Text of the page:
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Habitat Use and Movements of Canvasback Broods in Southwestern Manitoba


The breeding biology of canvasbacks has received intensive study in a number of areas of the Canadian parklands (Smith 1971; Stoudt 1971, 1982; Anderson 1984). However, few studies have investigated canvasback brood ecology, and most of these relied on observations of unmarked broods. Evans et al. (1952) observed extensive movements of broods among wetlands. Studies of other species, mostly dabbling ducks, documented extensive brood movements among wetland and wetland complexes (Talent et al. 1982, Duncan 1983, Smith and Flake 1985). Studies of habitat use or movements of diving ducks are generally lacking.

We documented habitat use and mobility of canvasback broods accompanying marked females in the aspen parklands of southwestern Manitoba. We also evaluated characteristics of ponds used by canvasback broods of different ages.

Study Areas and Methods

Investigations were conducted during 1974-80 in a 181.3-km² area near Minnedosa, Manitoba (50° 15' N, 99° 50' W). This region is among the most productive breeding areas for canvasbacks (Bellrose 1980) but has been significantly impacted by agriculture and wetland drainage (Adams and Gentle 1978, Rakowski and Chabot 1983, Turner et al. 1987). Wetlands, topography, vegetation, and breeding waterfowl of the area were described by Kiel et al. (1972), Adams and Gentle (1978), and Stoudt (1982). Brood observations collected in 1975 were excluded because of small sample sizes. We observed no canvasback broods in 1977, when drought conditions resulted in low nest success for canvasbacks (Serie, unpubl. data).

We conducted thorough searches of a 15.5-km² study block during a brood count in mid- or late July each year. Observations of canvasback broods were also recorded during intensive, almost daily searches on foot of portions of the study area from mid-June through early August. We identified individual broods by the accompanying brood hens, which were uniquely marked with nasal saddles (Doty and Greenwood 1974), using binoculars and spotting scopes. Data recorded for each observation included date, pond location, brood hen identity, and the size, age, and species composition (number of canvasbacks and parasitic redheads) of broods. Nest location (by pond number), hatch dates, and number of ducklings hatched were known from a concurrent study (Serie, unpubl. data).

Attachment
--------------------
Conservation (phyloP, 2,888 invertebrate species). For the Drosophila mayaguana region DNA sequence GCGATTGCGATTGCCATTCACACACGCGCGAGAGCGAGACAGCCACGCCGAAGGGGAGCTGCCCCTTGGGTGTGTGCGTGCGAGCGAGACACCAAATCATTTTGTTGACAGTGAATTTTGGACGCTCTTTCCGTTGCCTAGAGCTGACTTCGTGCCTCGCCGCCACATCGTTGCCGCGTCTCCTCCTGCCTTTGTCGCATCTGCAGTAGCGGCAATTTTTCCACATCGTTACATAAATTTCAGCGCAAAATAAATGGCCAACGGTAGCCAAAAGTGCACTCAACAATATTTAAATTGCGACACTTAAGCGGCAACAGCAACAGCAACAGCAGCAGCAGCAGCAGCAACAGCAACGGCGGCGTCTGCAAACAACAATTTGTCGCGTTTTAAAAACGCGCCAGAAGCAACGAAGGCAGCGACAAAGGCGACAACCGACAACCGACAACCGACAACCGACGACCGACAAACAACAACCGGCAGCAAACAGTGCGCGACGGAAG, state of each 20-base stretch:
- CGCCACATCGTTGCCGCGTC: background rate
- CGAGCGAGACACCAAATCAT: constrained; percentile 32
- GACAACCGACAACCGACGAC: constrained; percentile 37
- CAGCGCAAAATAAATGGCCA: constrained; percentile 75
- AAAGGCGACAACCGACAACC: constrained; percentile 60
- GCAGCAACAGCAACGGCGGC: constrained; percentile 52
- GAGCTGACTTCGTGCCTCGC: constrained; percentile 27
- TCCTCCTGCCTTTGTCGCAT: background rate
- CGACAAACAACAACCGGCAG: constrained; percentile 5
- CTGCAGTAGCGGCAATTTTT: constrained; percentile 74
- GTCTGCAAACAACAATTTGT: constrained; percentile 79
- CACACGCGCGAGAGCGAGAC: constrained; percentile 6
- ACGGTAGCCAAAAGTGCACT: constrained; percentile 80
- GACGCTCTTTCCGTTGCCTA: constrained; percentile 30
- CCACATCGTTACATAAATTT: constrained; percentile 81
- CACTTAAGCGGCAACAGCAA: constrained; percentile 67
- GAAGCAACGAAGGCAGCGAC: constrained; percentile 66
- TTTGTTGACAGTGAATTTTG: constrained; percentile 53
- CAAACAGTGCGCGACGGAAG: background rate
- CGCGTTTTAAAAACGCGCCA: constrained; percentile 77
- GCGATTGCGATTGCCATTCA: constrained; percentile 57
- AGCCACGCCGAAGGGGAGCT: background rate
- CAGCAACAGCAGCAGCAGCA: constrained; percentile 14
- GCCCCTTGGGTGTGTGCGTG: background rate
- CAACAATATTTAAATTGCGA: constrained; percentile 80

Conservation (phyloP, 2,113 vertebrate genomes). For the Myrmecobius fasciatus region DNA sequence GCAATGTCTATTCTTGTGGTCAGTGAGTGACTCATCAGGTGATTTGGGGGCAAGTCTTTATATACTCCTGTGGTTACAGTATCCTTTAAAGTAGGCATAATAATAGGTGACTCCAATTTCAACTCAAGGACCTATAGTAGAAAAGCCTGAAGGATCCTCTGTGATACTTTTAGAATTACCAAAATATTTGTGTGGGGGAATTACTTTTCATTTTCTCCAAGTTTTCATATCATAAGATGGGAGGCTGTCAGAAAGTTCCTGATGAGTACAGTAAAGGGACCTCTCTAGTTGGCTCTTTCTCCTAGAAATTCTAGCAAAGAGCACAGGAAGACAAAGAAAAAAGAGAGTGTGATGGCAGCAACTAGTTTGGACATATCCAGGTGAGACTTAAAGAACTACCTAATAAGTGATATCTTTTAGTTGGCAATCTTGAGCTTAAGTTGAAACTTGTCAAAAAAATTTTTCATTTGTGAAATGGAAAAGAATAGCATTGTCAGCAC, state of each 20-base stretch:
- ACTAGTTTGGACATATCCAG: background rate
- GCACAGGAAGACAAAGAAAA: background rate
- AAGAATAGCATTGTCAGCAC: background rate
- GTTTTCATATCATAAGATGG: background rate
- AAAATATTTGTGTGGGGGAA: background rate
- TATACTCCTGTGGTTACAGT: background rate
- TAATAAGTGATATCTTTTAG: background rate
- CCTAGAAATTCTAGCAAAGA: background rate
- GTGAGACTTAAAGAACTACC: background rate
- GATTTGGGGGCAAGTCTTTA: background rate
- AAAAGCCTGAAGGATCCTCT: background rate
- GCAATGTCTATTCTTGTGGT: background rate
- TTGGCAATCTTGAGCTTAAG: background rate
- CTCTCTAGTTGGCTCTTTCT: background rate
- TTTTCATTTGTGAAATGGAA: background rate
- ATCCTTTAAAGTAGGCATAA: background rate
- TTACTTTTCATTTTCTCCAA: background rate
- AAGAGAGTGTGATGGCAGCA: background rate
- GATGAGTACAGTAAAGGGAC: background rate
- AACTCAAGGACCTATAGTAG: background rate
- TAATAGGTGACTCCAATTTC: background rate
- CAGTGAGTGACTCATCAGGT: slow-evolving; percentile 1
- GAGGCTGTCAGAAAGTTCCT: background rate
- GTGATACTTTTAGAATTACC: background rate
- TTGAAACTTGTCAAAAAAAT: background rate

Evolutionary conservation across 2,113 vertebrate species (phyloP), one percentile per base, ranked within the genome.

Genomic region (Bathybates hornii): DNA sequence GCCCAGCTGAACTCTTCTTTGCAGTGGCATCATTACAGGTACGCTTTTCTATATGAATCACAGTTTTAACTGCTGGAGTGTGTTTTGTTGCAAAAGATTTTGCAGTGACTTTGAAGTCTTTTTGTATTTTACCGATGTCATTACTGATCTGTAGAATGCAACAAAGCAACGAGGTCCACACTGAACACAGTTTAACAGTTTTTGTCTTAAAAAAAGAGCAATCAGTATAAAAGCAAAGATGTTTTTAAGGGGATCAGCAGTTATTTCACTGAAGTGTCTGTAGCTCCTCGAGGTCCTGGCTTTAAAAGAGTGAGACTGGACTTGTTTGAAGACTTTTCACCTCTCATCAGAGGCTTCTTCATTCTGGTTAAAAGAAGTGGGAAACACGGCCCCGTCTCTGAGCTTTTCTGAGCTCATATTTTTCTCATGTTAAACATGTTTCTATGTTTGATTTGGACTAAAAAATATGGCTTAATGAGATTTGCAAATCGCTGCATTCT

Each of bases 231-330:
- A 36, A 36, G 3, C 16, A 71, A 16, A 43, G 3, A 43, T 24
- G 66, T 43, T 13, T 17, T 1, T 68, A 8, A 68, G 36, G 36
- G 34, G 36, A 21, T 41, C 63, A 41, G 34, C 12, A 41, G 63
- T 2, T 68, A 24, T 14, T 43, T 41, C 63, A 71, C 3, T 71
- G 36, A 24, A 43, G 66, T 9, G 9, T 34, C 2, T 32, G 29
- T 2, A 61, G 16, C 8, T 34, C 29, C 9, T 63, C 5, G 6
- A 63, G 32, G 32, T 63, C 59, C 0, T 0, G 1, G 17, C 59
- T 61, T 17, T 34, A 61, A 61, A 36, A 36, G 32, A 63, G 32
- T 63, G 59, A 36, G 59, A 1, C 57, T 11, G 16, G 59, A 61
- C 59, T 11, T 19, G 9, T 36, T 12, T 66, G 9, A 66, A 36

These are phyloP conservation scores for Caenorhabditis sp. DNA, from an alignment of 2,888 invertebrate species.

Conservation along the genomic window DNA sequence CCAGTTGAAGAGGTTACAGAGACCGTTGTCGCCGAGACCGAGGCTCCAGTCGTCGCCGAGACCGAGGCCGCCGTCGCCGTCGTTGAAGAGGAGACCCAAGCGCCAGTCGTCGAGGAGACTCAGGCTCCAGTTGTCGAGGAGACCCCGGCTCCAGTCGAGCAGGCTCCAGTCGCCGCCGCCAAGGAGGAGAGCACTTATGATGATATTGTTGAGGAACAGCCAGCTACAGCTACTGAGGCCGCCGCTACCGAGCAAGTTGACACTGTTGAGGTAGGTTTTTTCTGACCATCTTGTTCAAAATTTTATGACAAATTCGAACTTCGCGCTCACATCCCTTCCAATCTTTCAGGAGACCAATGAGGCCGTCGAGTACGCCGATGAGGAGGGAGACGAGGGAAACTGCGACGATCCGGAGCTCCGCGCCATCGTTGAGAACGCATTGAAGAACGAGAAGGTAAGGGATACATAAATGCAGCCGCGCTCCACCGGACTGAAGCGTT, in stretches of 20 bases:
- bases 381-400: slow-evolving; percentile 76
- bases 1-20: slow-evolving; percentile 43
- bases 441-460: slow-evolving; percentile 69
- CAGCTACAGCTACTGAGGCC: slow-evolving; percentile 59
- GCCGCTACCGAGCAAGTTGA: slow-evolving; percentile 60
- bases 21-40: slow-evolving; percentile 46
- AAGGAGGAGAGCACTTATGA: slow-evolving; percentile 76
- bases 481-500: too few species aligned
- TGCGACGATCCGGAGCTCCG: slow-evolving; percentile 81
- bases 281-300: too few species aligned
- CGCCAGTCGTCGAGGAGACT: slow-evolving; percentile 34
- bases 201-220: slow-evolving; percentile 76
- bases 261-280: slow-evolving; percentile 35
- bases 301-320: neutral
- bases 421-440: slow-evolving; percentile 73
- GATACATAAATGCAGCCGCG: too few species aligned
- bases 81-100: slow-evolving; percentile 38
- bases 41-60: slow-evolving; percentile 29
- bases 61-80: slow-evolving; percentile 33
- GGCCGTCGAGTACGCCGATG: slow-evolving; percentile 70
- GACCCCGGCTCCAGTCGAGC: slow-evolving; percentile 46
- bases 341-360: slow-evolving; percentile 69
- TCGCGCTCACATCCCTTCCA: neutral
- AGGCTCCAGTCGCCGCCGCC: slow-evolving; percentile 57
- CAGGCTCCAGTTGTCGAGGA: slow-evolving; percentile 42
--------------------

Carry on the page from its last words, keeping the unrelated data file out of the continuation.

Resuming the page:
For each location of a brood, we determined pond class according to Stewart and Kantrud (1971) (temporary, seasonal, semipermanent, and permanent) and size (small [≤0.2 ha] or large [>0.2 ha]).

We plotted locations of individual broods on a digitized map of the study area. Because brood locations indicated only which pond they were on, we determined distances moved among ponds by measuring the distance between the centers of ponds to the nearest meter. We included distances moved from the nesting pond to the first observation of the brood.

Data analysis

Broods were classified into three age classes (≤14 days old, 15-28 days old, and >28 days old), based on known hatch dates. We excluded brood observations where age, number of ducklings, or species composition were inconsistent with hatch information and previous observations. For all years combined, we used contingency table analyses to analyze pond use (class and size) relative to brood age class. Because of small sample sizes, we pooled temporary and seasonal ponds (hereafter referred to as seasonal; 85% of these were seasonal). Thus, we compared use among seasonal, semipermanent, and permanent ponds and between small and large ponds. To minimize bias of irregular observations of broods, we summarized data as average distance moved per day, using only movements that occurred within an age class. We examined average distances moved per day by broods relative to age class, year, and hen using a repeated measures model.

Results and Discussion

Over five years, we collected 202 observations on 69 canvasback broods. Frequency of sightings varied somewhat by brood age (≤14 days old = 2.3 sightings/brood, 15-28 days old = 1.8, and >28 days old = 1.6). Brood age at last observation averaged 30 days (range 3-53 days).

Broods were observed on an average of three different ponds (range 1-6). Over all brood age classes, 7% of sightings occurred on seasonal ponds, 81% on semipermanent ponds, and 12% on permanent ponds (Table 1). We were able to directly compare use (expressed as percentage of brood observations) and availability of ponds by class in 1978, when a thorough survey of the 15.5-km² area was conducted in July. Broods selected semipermanent (94% of brood observations vs. 43% of ponds available) and permanent ponds (4% vs. 1%) but exhibited minimal use of seasonal ponds (2% vs. 56%).

Table 1.  Use of different sizes and classes of wetlands by canvasback broods near Minnedosa, Manitoba, 1974-80
Duckling age N a Seasonal Semipermanent Permanent
≤ 0.2 ha > 0.2 ha ≤ 0.2 ha > 0.2 ha > 0.2 ha
≤14 days old 91 3 (3)b 3 (3) 26 (29) 52 (57) 7 (8)
15-28 days old 87 2 (2) 4 (5) 10 (11) 59 (68) 12 (14)
>28 days old 64 0 5 (8) 6 (9) 44 (69) 9 (14)
All age classes 242 5 (2) 12 (5) 42 (17) 155 (64) 28 (12)
a Number of sightings
b Number (percentage in parentheses) of broods observed